Long article from El País in English about the King and recent events including hip surgery, lung tumor, corruption, elephants, Latin America - it's all here folks!
I have no particular interest in the monarchy itself, but what will happen when he steps down, or is forced to because of ill health will be very telling I believe.
The gravity of the situation | In English | EL PAÍS
The accident was initially kept secret for 36 hours, until finally, when Juan Carlos had returned home and was about to undergo an operation on his hip, a brief press note was released. Any hopes that the affair would pass unnoticed soon proved ingenuous. The media seized on the key points - luxury safari, Botswana, hunting elephants at 15,000 euros a pop - and even dug up a photo from a previous excursion there showing the hapless monarch standing somewhat stiffly before a magnificent pachyderm that he had just pumped full of lead slumped head first against a tree. And all this in a week when Spain's borrowing rates went through the roof, and of course not long after the king, the honorary president of the Spanish branch of the World Wildlife Fund, had expressed his concern about the country's 50 percent unemployment rate among young people and called on the business community to put its shoulder to the wheel. Talk about the perfect storm.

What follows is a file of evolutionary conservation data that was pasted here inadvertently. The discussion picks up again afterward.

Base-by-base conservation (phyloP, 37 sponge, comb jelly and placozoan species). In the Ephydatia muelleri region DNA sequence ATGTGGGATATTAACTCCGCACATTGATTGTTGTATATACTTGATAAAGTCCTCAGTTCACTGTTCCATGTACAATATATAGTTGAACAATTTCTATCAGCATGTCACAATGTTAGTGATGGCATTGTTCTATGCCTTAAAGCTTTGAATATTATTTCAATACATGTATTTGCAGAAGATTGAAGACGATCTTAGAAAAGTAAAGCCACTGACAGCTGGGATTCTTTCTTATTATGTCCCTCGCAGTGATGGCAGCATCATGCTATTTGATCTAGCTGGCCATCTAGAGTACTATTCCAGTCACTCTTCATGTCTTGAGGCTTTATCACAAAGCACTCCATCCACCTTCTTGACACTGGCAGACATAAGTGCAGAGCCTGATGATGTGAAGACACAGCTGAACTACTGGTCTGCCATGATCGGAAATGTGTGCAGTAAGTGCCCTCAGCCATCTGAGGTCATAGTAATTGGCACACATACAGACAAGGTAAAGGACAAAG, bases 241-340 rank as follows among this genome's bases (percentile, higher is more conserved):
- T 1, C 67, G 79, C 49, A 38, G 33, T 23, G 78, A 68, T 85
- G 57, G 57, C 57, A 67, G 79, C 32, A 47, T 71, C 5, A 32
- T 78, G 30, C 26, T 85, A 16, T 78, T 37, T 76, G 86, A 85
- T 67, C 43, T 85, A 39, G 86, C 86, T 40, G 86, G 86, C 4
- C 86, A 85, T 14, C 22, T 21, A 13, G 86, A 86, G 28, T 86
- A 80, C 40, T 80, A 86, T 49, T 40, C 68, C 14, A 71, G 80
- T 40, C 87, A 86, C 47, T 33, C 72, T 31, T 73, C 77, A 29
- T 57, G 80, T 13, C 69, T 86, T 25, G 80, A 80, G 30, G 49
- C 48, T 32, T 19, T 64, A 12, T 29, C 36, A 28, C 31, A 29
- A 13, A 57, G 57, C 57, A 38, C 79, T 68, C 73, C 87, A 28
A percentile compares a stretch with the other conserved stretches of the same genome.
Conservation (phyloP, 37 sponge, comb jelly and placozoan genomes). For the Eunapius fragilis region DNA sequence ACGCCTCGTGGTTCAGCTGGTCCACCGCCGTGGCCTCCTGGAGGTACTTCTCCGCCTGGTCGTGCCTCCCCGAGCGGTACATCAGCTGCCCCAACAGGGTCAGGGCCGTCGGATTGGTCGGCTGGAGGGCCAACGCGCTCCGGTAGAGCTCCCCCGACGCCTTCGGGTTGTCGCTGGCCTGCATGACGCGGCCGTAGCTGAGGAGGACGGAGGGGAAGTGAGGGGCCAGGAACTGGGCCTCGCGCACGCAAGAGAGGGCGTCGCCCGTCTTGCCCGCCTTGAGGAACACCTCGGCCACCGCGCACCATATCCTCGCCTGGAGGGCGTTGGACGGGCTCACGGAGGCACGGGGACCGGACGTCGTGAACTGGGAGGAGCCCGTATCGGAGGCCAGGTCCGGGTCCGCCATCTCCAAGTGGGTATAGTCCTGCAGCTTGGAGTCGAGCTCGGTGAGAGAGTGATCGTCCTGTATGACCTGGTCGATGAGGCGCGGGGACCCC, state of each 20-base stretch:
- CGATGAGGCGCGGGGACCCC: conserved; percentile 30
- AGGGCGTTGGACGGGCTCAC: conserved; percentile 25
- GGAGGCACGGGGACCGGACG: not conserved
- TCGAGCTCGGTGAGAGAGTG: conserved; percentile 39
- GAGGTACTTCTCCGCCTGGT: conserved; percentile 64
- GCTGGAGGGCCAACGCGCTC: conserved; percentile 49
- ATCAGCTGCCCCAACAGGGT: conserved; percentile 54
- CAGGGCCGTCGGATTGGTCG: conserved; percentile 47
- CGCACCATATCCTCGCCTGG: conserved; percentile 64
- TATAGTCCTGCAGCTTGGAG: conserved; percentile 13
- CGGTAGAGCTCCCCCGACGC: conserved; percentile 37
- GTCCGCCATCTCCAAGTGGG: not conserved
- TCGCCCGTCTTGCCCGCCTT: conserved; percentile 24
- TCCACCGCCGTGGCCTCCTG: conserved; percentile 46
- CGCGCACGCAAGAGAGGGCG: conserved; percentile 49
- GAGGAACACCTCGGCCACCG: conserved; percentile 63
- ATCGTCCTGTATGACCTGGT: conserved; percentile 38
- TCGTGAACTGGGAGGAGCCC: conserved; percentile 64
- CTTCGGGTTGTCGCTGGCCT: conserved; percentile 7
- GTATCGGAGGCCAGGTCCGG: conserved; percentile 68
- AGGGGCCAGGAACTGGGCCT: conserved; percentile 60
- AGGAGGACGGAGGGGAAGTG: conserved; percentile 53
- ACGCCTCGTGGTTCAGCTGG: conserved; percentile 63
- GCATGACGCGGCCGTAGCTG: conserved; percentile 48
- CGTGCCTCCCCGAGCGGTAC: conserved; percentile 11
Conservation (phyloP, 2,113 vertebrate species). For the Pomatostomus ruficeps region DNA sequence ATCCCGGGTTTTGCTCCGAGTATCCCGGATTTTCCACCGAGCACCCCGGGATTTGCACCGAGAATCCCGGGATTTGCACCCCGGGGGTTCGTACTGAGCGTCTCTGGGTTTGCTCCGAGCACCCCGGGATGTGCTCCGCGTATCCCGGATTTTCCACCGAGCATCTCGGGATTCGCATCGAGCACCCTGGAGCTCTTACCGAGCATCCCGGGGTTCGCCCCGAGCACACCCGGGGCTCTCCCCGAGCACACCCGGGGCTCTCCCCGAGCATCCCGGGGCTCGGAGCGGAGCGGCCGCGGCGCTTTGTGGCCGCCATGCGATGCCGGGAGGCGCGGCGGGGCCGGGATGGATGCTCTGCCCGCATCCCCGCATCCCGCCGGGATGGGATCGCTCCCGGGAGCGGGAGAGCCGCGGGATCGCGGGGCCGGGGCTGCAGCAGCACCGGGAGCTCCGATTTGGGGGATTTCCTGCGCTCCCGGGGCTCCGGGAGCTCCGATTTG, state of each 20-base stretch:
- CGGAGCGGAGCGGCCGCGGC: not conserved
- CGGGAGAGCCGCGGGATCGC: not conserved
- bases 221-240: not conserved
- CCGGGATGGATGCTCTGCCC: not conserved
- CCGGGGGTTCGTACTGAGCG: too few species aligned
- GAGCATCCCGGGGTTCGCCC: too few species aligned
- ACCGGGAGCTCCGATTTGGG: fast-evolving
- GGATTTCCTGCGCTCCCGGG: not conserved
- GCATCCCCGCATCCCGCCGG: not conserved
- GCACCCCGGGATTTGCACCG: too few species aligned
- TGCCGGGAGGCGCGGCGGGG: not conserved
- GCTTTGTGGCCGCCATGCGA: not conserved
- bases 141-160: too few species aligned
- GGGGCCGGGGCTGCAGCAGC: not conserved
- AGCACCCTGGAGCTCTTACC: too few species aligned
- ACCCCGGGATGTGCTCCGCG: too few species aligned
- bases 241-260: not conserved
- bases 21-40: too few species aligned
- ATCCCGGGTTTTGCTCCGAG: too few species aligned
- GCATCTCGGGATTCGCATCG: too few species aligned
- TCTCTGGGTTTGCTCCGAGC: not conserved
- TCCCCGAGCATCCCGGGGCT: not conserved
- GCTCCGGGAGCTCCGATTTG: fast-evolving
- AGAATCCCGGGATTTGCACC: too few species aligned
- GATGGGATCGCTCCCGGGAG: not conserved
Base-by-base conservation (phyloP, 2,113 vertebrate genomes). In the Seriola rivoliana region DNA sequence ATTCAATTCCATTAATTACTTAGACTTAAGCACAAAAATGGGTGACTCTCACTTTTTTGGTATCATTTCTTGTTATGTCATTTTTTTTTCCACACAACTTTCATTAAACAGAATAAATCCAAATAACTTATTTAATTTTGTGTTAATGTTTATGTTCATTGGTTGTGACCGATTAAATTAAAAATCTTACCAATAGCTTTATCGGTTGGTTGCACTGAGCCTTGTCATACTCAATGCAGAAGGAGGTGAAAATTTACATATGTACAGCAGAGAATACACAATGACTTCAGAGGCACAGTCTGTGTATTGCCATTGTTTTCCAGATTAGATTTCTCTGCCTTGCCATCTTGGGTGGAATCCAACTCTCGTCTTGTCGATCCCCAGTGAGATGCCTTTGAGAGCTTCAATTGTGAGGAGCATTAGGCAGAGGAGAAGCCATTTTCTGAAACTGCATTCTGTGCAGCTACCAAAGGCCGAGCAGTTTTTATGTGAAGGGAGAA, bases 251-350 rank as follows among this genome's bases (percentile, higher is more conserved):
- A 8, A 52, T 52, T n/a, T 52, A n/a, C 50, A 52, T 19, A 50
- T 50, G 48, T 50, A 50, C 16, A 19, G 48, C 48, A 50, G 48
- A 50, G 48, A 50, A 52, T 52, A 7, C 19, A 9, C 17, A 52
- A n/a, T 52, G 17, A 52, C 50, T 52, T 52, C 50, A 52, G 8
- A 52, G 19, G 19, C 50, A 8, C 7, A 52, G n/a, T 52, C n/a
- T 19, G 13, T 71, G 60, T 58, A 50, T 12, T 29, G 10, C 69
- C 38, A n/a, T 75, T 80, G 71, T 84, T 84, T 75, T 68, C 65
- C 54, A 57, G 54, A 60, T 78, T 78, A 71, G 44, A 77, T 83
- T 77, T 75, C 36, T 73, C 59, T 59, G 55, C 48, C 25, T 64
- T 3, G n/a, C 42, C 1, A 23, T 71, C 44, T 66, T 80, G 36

On relations with South America
A new generation of leaders is emerging in Latin America that barely knows the king, and has little reason to respect him. The famous incident in 2007 when he told Venezuelan President Hugo Chávez to "shut up" may have raised smiles at home and in Europe and the United States, but failed to amuse the region's leaders, who are increasingly distanced from what was once the motherland. Argentinean President Cristina Fernández de Kirchner's joke about the similarity between the country's oil output curve and that of an elephant's trunk was a less-than-subtle hint that the king should keep out of the decision to seize Repsol's stake in YPF. Juan Carlos was in Botswana when the oil firm was renationalized.
The monarchy and politics
As his father did before him, this will mean reaching out to politicians whose party affiliations put them on the side of the anti-monarchists, a policy that angers many on the right, who see Juan Carlos as too close to the Socialist Party already. The future of Felipe relies on the continued support of the Socialist Party; the minute it starts to wane, there will be no stopping a widespread debate on the future of the monarchy. Felipe is well aware of the activities of the pro-Republican movement, he knows which town halls are controlled by the Communist Party-led United Left, and he has personally met its leaders, as well as kept abreast of anti-monarchy groups within the Socialist Party. His is a very different approach to his father's hail-fellow-well-met line: he is respectful, professional, and attentive, but there is no backslapping.